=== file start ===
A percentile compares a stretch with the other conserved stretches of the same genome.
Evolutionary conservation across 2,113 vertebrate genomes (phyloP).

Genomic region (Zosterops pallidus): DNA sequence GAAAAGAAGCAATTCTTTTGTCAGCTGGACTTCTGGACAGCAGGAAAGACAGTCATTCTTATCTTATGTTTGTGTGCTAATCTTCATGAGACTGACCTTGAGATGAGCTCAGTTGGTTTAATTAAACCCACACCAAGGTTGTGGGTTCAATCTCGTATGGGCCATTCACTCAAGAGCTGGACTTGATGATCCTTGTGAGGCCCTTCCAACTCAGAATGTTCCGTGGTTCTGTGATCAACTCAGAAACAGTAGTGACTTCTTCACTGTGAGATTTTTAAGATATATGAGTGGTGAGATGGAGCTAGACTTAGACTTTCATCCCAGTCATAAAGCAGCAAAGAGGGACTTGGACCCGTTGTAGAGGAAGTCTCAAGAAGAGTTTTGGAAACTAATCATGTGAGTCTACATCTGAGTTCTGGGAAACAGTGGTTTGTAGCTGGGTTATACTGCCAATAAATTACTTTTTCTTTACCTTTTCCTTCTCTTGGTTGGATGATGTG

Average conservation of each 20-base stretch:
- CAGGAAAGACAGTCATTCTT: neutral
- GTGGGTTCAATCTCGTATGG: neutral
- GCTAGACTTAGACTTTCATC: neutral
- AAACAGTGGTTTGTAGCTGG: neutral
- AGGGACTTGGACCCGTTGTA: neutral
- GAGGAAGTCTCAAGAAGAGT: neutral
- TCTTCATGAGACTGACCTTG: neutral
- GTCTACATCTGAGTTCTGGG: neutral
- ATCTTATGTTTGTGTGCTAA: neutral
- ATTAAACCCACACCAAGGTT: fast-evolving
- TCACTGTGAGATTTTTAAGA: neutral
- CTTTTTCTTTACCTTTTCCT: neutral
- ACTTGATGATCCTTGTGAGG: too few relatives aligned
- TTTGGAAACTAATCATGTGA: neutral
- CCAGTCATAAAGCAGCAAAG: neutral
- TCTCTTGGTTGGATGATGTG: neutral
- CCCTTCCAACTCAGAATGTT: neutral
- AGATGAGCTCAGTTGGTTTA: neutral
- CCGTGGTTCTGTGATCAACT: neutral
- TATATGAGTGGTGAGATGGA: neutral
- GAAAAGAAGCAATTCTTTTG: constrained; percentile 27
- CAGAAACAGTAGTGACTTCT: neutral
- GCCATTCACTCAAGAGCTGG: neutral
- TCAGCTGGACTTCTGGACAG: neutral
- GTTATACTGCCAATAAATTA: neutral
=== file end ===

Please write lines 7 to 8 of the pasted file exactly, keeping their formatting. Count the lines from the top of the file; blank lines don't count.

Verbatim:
- GCTAGACTTAGACTTTCATC: neutral
- AAACAGTGGTTTGTAGCTGG: neutral